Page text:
Reince Priebus, facing growing criticism and calls for his ouster, is racing to bring order to a White House that looks to be spiraling out of control.
After weeks of West Wing turmoil and critiques from President Donald Trump himself, the chief of staff is scrambling to impose a more traditional approach on a White House that is anything but, according to more than a dozen administration aides and others close to Priebus.
Priebus, who arrives at the White House by 6:30 a.m. and often doesn’t leave until midnight, has launched an early-morning staff meeting aimed at streamlining each day. He spends hours on the phone with Capitol Hill Republicans, who have been left confused and flat-footed by the administration’s stormy opening days. He’s trying to reshape an overwhelmed communications office that has had its share of fumbles. And, along with several others, he guided the search for a replacement for scandal-ridden national security adviser Michael Flynn, whose dismissal an infuriated Priebus helped to engineer.
The maneuvers paint a picture of an embattled aide frantically trying to corral a White House that has been swamped by division and dysfunction. Whether he succeeds could determine his political future — and determine the administration’s path as it moves beyond its tumultuous first month.
Priebus, a 44-year-old lawyer-turned-Republican National Committee chairman new to the federal government, has turned to a group of former chiefs of staff who have briefed him on how previous administrations functioned. They include Rahm Emanuel, the hard-charging Chicago mayor and former top Barack Obama aide, whom he met with this week. He has also leaned on Andy Card and Josh Bolten, who navigated the fires of the George W. Bush years.
It all comes at a time of mounting urgency for Priebus, who has become a favorite target for those unhappy with the rocky start — some of whom are demanding he get the hook. Breitbart, a conservative website deeply influential in Trump world, published an article Tuesday hyping the possibility of a Priebus firing. Over the past week, two longtime Trump friends, Republican strategist Roger Stone and NewsMax chief executive Christopher Ruddy, have called for his removal — though Ruddy changed his position after a pledge from Priebus that he’d improve.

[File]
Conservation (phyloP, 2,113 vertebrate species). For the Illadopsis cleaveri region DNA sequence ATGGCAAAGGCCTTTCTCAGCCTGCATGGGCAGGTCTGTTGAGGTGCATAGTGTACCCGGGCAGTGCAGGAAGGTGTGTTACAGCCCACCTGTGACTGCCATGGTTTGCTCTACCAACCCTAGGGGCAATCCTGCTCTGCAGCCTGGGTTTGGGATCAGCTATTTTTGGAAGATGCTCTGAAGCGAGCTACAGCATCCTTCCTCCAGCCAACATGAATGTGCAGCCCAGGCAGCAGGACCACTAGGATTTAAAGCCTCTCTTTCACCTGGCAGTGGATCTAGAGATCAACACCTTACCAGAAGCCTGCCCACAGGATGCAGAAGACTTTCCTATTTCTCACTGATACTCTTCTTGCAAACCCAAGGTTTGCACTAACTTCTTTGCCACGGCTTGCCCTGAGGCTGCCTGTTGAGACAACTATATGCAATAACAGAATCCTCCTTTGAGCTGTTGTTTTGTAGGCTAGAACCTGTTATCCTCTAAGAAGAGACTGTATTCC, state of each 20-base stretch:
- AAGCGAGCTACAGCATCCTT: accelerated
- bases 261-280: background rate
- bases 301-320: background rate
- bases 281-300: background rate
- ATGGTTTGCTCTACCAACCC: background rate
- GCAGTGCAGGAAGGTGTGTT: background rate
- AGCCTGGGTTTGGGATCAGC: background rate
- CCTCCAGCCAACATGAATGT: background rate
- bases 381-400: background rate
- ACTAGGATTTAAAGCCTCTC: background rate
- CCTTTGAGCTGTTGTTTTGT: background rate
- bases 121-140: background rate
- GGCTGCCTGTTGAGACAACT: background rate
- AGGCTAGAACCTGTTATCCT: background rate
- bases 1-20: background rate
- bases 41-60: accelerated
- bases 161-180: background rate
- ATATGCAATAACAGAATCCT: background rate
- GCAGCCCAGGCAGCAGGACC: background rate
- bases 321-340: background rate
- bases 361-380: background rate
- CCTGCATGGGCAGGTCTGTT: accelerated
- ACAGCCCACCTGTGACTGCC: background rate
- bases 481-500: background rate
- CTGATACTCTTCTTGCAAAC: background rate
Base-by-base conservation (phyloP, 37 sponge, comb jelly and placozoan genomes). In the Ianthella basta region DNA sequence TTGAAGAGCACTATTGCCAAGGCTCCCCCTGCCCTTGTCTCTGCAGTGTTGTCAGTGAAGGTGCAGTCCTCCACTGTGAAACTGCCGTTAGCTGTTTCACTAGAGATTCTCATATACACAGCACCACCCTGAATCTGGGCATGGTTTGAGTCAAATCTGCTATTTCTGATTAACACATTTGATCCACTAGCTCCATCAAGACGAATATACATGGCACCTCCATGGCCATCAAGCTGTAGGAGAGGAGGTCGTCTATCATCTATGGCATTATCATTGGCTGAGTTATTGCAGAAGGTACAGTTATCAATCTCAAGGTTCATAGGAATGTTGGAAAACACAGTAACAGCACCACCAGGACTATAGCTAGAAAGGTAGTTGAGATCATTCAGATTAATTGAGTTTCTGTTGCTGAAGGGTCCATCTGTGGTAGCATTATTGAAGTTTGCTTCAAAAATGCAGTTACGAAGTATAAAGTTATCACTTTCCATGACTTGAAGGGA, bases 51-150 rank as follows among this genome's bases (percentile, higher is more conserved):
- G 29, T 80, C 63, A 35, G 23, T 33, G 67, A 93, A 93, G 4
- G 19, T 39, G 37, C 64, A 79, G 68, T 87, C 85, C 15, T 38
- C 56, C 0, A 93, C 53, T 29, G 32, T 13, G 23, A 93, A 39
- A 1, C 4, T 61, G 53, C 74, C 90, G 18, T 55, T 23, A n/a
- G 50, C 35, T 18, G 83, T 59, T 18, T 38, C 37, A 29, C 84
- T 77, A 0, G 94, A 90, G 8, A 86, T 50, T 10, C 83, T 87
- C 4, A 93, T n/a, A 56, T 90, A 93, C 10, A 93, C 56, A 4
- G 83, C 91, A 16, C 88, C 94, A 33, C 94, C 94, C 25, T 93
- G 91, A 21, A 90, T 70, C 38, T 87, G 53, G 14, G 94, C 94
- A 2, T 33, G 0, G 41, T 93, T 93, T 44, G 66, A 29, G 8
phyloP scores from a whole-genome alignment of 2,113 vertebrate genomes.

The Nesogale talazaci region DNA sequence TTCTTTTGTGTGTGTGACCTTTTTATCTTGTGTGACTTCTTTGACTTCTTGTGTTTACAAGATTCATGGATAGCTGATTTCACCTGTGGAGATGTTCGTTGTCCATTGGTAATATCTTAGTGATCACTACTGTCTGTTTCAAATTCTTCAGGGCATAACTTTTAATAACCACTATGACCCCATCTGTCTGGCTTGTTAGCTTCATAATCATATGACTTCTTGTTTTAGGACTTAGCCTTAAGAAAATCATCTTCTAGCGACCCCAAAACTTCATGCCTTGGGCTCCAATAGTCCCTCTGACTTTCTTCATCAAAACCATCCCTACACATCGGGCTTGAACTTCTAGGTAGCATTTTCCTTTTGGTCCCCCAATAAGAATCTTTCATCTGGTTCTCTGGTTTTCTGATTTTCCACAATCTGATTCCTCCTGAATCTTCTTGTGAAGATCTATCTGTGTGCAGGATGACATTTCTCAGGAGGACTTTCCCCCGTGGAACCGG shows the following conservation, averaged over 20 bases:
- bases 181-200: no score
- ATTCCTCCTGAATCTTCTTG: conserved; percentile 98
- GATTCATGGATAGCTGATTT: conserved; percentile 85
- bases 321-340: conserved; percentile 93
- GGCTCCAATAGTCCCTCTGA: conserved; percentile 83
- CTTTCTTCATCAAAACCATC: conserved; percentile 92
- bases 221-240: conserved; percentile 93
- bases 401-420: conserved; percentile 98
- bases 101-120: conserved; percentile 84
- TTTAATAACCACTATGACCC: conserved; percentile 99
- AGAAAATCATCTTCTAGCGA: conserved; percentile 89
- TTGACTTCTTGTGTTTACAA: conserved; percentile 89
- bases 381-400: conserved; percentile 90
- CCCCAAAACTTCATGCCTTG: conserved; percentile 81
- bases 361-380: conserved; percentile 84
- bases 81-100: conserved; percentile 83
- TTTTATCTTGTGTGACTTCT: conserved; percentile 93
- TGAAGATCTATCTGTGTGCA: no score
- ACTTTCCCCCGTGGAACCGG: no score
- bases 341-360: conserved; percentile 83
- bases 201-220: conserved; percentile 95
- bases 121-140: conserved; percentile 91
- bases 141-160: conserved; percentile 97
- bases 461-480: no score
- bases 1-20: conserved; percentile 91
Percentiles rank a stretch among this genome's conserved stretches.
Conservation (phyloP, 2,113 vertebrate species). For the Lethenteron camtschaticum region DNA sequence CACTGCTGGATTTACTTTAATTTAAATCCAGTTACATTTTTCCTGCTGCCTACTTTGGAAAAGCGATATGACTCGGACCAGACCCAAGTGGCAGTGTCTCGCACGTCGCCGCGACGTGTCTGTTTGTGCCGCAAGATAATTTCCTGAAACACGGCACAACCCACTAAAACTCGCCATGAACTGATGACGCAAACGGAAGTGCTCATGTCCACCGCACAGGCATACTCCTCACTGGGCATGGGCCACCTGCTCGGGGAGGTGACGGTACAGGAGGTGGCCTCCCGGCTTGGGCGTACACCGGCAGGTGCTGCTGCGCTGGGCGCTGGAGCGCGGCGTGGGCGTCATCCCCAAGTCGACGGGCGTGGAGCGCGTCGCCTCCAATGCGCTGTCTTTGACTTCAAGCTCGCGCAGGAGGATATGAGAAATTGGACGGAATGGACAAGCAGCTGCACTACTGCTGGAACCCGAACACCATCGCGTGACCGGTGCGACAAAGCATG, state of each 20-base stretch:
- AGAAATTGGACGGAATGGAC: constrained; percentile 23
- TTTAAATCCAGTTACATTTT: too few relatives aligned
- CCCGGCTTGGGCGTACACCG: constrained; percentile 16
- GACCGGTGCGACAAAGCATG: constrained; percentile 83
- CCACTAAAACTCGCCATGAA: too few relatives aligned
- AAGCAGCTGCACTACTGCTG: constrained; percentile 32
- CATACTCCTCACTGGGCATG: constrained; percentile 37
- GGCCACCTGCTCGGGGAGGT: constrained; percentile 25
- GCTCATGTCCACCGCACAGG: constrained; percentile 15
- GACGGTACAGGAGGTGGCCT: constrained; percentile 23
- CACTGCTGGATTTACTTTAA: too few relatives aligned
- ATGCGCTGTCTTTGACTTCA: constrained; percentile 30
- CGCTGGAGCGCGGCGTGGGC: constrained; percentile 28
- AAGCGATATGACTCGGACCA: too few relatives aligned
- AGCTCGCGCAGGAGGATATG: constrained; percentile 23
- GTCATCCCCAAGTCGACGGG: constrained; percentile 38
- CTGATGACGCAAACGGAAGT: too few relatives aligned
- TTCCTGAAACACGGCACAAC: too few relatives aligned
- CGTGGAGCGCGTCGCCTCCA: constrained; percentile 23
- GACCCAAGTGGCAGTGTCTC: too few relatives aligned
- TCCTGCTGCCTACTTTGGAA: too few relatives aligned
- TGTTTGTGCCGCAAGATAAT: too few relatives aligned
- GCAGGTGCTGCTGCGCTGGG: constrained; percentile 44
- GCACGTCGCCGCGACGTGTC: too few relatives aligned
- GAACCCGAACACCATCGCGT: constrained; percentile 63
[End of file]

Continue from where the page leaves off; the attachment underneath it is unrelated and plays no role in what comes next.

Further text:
“I had this quaint idea that the chief of staff would know what he was doing,” Stone said in an interview, adding that many of the president’s longtime supporters were losing faith in Priebus. “There will be more revelations about things he’s done in this job that don’t serve the president well. I promise you there will be more revelations.”
Although many chiefs of staff become subjects of shakeup rumors, the earliness and intensity of those confronting Priebus are unusual.
Trump himself in recent days has burned up his phone line to sound out friends in the business world about how they think his chief of staff is performing, something he has done in the past when he’s not happy with an employee. The president, ever the fan of theater, has stoked speculation about a shakeup, meeting Tuesday for lunch in the White House with New Jersey Gov. Chris Christie and his wife, Mary Pat. Christie has long been rumored for a top job in the administration.
For now, the president is waving off talk of a change — telling reporters this week that Priebus is…